WASHINGTON — President-elect Barack Obama said Friday that he and Congress will "hone and refine" his nearly $800 billion economic recovery plan, as he seeks to patch fissures with senior Democrats over key features of the still-emerging plan.
The job was made more urgent with the release of a Labor Department report showing job losses of 524,000 in December and a 7.2 percent unemployment rate, the highest in 16 years.
Obama said he welcomed input from lawmakers in both parties. His plan is getting off to a rocky start, with top Democrats openly slamming key provisions, especially the design of his tax cuts.
"If members of Congress have good ideas, if they can identify a projects for me that will create jobs in an efficient way that does not hamper our ability over the long term to get control of our deficit, that is good for the economy, then I'm going to accept it," the president-elect said.
Democrats such as Budget Committee Chairman Kent Conrad complained that many of the incoming administration's proposed tax cuts wouldn't work. Republicans warned against excessive new spending, with both parties signaling the incoming president they intend to place their own stamp on the economic recovery effort.
"What we can't do is drag this out when we just saw a half-million jobs lost," Obama said
Conrad also has staked a firm position against using the economic recovery plan for permanent spending increases, opening a split with House Democrats hoping to use the plan to broaden eligibility for unemployment insurance and boost education spending.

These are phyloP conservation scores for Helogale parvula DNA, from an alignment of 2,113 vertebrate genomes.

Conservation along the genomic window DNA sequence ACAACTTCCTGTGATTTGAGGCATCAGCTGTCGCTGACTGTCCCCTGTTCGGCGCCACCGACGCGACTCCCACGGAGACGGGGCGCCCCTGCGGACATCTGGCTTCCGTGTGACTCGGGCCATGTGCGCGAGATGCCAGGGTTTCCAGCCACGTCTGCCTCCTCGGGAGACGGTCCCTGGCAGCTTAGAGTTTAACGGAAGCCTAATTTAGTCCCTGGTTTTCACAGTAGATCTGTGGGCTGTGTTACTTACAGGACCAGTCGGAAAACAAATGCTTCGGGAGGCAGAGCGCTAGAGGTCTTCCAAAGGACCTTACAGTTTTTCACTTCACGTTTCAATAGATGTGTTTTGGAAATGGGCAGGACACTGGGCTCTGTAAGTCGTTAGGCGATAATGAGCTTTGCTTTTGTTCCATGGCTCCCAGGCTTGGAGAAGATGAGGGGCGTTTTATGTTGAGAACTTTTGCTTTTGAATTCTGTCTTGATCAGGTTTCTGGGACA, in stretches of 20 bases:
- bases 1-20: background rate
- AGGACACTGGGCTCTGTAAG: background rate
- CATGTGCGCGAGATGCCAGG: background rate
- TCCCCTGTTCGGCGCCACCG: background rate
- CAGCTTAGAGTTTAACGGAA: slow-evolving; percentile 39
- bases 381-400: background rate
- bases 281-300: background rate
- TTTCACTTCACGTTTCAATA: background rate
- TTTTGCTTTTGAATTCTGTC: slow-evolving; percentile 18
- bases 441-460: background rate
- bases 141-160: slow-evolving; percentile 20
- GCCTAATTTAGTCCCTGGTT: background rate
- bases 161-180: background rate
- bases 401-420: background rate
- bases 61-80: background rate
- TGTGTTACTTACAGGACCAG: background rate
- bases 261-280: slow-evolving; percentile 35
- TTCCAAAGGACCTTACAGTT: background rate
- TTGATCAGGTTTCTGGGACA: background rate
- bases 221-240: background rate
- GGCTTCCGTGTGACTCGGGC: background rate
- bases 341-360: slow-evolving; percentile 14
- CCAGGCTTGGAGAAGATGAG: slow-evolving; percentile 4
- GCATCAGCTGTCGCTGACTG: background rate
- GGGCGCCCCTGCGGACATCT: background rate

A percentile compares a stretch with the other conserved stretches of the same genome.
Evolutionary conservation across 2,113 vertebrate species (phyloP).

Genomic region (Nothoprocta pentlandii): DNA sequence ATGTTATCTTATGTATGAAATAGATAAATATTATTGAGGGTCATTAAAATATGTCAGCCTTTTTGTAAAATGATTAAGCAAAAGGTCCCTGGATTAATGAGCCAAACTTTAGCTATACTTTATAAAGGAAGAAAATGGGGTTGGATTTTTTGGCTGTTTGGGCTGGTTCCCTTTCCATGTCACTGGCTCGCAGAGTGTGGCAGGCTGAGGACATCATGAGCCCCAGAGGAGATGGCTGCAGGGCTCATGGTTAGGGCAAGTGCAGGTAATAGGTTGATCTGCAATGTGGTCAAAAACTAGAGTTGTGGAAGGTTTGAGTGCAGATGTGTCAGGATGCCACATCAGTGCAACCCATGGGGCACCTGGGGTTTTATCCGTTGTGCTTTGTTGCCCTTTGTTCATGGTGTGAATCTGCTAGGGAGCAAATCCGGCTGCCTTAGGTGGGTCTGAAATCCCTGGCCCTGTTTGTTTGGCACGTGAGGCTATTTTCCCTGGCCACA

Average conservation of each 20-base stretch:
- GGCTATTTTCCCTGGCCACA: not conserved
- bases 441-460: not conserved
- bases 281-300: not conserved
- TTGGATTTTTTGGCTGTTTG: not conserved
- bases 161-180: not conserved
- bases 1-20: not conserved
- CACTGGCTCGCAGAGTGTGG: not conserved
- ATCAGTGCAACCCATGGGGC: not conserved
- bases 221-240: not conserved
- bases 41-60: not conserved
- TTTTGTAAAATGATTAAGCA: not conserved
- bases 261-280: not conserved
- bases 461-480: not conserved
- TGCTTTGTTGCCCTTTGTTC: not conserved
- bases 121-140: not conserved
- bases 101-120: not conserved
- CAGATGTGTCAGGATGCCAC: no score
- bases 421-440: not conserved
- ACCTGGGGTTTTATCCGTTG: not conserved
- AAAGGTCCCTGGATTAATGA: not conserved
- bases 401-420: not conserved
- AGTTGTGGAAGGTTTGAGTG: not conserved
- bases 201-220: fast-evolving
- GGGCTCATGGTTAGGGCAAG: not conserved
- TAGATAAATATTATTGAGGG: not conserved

"Doing things that would have a permanent effect when we face trillion-dollar deficits as far as the eye can see is just unwise," Conrad said.
A call for a $3,000 tax break for job creation drew particular criticism in a closed-door meeting, and numerous lawmakers said Obama had not ticketed enough of his tax proposal for energy and that more needed to be done to ease the Housing crisis.
But Sen. Barbara Boxer, D-Calif., said Friday that areas of broad agreement and universal sentiment of the need to act far outweigh areas of disagreement.
"Please don't get the idea there was some sort of breakdown here," Boxer told reporters.
Obama's aides and congressional Democrats have been at work for weeks on legislation to create new jobs, help the unemployed, cut taxes and aid cash-strapped states. There also are subsidies to help the newly unemployed afford their health care, a big new effort to improve the energy efficiency of federal buildings, and tax credits for business investment in plants and equipment.
The details are closely held and subject to change — and the cost of various components seems to be bouncing around daily in the push and pull between the Obama transition team and congressional leaders.
Obama's chief political strategist, David Axelrod, and incoming chief of staff, Rahm Emanuel, heard plenty of ideas and criticisms during Capitol Hill meetings Thursday.
"There was what one would expect, which is constructive comments," Axelrod told reporters. "I'm not going to characterize it as push-back. I'm going to characterize it as people doing their jobs."
House Speaker Nancy Pelosi, D-Calif., promised lawmakers would cancel next month's planned Presidents' Day recess if necessary.
About $300 billion of Obama's package would be for tax cuts or refunds for individuals and businesses.
One tax provision would provide a $500 tax cut for most workers and $1,000 for couples, at a cost of about $140 billion to $150 billion over two years. The individual tax cuts may be awarded through withholding less from worker paychecks, effectively making checks about $10 to $20 larger each week.
Democrats emerging from a closed-door meeting of the Senate Finance Committee had little positive to say about the tax cut proposals. Conrad was critical of the proposed break for workers and their families.
"Twenty bucks a week. How much of a lift is that going to give?" he said.
Nor did he sound positive about a proposed tax break for businesses to create jobs — a $3,000 tax credit for companies that hire or retrain workers.
"If I'm a business person, it's unlikely if you give me a several thousand dollar credit that I'm going to hire people if I can't sell the products they're producing," Conrad said.